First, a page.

Thus some soils in eastern Victoria are known to be deficient in potassium. The chief potassium fertiliser is potassium sulphate.
Sulphur is needed by plants to make proteins, such as enzymes, and many other molecules in the cells.
Until recently, it was thought unlikely that soils would be deficient in sulphur. Then it was discovered that some of the black earths of the Darling Downs and Lockyer Valley, and volcanic red loams of northern New South Wales are deficient in this element. Sulphur deficiency causes the pasture grass Phalaris aquatica to develop a pale green colour, with yellowish tips to the leaves.
The plants are not of normal size. Legumes need more sulphur than other plants, and sulphur seems to be necessary for proper nodulation to take place. Sulphur deficiency can be corrected by spreading superphosphate, since this substance contains some calcium sulphate. Some landowners use gypsum instead of superphosphate, because of its lower cost.
These are elements needed by plants and animals in very small amounts. Most soils seem to contain sufficient amounts of these elements, but in some parts of Australia one or more of them may be deficient. Since these elements are only required in small amounts, it is usually an inexpensive matter to correct the deficiency by spreading chemicals containing them. Applications of 70 grams per hectare are usually sufficient.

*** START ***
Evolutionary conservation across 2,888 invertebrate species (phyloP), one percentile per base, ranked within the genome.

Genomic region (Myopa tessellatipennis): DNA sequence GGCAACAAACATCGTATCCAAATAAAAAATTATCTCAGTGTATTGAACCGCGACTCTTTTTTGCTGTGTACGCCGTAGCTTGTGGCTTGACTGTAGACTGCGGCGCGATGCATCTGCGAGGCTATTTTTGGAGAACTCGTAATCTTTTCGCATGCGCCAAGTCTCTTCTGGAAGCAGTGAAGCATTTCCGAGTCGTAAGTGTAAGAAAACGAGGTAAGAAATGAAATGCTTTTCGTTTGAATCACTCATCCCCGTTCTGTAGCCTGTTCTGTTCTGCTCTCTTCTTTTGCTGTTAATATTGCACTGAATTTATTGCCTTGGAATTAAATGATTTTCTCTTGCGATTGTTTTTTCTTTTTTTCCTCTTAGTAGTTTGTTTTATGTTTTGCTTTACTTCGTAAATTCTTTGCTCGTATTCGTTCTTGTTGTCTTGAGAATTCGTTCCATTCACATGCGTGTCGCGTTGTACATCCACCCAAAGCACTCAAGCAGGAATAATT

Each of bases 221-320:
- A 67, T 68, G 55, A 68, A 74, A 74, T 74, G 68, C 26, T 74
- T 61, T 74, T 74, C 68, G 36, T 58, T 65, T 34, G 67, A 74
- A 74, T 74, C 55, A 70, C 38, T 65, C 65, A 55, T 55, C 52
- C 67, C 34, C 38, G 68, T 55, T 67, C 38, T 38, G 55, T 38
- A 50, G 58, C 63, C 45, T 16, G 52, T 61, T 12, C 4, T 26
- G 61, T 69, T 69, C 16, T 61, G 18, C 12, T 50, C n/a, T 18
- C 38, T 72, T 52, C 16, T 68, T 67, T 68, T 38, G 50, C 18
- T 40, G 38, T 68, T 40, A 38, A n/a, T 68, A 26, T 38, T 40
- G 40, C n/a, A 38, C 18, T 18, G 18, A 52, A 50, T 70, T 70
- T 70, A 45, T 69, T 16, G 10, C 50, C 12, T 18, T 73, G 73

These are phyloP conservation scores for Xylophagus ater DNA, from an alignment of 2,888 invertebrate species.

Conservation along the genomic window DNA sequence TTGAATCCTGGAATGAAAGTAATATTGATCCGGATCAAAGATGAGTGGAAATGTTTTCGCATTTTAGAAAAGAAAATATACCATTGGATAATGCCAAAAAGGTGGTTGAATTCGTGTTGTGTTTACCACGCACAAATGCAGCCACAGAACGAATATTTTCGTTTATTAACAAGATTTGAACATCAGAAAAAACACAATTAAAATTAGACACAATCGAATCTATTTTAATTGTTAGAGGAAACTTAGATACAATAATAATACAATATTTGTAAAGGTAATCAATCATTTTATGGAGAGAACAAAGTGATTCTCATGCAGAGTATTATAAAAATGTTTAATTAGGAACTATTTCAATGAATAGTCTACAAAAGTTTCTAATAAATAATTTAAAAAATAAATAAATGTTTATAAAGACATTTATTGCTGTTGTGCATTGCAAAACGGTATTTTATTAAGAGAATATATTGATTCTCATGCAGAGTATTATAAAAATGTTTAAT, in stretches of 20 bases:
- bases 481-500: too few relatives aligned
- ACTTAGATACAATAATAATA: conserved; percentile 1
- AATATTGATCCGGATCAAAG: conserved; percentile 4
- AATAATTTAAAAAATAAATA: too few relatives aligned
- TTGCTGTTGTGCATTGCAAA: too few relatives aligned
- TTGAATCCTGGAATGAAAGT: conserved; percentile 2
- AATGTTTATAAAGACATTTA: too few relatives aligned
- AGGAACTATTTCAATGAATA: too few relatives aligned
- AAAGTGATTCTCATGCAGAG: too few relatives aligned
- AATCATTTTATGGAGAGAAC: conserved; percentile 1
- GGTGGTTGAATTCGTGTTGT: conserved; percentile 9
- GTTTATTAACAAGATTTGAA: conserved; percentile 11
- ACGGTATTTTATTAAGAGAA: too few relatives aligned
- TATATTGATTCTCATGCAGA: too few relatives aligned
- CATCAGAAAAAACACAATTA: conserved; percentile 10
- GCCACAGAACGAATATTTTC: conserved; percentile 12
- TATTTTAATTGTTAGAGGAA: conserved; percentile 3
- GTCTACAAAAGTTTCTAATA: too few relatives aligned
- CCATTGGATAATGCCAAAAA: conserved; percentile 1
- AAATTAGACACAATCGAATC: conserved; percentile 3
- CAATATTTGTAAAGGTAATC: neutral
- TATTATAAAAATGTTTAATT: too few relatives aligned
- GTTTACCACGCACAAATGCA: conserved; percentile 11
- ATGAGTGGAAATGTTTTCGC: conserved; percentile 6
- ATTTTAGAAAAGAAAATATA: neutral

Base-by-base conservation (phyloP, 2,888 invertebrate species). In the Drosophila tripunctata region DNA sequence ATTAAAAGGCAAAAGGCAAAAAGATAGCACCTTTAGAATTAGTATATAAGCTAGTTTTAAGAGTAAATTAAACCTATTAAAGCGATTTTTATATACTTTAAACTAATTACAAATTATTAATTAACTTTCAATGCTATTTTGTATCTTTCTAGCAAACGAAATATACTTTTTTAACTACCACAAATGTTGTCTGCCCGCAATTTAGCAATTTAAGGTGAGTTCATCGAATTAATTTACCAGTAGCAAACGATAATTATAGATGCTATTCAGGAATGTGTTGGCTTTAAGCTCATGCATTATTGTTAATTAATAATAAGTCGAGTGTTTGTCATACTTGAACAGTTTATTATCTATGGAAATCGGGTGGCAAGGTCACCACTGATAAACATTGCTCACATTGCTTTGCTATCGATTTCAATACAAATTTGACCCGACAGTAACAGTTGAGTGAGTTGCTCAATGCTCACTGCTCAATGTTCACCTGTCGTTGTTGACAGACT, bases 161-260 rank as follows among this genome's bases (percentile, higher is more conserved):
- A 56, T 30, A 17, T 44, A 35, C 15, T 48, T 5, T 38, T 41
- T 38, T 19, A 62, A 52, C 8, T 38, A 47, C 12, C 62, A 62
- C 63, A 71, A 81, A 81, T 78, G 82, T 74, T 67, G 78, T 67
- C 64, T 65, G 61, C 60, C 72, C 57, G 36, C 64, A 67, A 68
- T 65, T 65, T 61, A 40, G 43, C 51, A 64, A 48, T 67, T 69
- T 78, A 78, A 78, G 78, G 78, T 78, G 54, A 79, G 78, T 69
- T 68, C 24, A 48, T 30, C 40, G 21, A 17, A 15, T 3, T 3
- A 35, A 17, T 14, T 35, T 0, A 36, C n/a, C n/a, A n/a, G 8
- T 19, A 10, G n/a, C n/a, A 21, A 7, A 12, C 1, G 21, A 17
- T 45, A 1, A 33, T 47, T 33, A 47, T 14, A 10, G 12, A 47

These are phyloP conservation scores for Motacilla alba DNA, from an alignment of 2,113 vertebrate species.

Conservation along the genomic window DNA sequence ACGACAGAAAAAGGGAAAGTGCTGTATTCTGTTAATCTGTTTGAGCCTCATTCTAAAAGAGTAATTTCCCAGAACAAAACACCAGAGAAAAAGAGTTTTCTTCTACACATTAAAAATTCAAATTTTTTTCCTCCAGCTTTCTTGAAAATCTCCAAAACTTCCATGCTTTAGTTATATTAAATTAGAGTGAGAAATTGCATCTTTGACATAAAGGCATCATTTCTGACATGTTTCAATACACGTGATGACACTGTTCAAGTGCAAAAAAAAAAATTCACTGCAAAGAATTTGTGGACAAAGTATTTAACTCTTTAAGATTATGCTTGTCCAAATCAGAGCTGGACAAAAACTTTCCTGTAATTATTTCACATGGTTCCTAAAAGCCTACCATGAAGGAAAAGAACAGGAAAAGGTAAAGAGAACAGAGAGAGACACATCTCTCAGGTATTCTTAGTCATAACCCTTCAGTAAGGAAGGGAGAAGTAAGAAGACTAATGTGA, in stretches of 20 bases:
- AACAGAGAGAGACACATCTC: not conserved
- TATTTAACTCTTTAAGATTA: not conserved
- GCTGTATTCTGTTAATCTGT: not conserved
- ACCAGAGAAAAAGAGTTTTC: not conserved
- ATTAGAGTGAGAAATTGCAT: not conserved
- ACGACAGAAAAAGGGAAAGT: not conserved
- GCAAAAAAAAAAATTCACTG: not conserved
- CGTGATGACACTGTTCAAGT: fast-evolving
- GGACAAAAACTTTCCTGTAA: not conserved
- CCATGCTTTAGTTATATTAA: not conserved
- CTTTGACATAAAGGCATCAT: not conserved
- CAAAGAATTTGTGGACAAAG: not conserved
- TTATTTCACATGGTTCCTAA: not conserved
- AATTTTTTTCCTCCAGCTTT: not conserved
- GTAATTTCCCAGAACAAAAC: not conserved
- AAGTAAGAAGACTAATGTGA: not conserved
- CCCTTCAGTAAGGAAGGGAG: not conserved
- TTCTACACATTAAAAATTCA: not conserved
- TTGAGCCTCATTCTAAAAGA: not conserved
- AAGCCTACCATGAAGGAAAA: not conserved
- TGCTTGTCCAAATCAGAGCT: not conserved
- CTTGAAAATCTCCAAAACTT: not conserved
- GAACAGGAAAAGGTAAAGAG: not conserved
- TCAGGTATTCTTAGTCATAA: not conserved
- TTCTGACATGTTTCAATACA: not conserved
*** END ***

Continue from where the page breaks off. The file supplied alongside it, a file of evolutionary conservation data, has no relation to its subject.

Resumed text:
Boron deficiency in certain soils causes the condition known as hollow stem in cauliflowers. The application of borax to the soil supplies boron and prevents such diseases.
The condition in sheep known as steely wool may occur in parts of northern and central New South Wales because sheep become deficient in copper.
Molybdenum, manganese and zinc deficiencies may occur in soils. Molybdenum deficiencies are fairly common, and are corrected by the use of molybdenised superphosphate. However in vegetable-growing districts a more soluble form of this element, such as sodium molybdate, must be used.
Phalaris staggers is a condition which may occur in sheep grazing on phalaris pastures. The cause of this condition is not known, but dosing sheep with pellets of cobalt compounds corrects the trouble.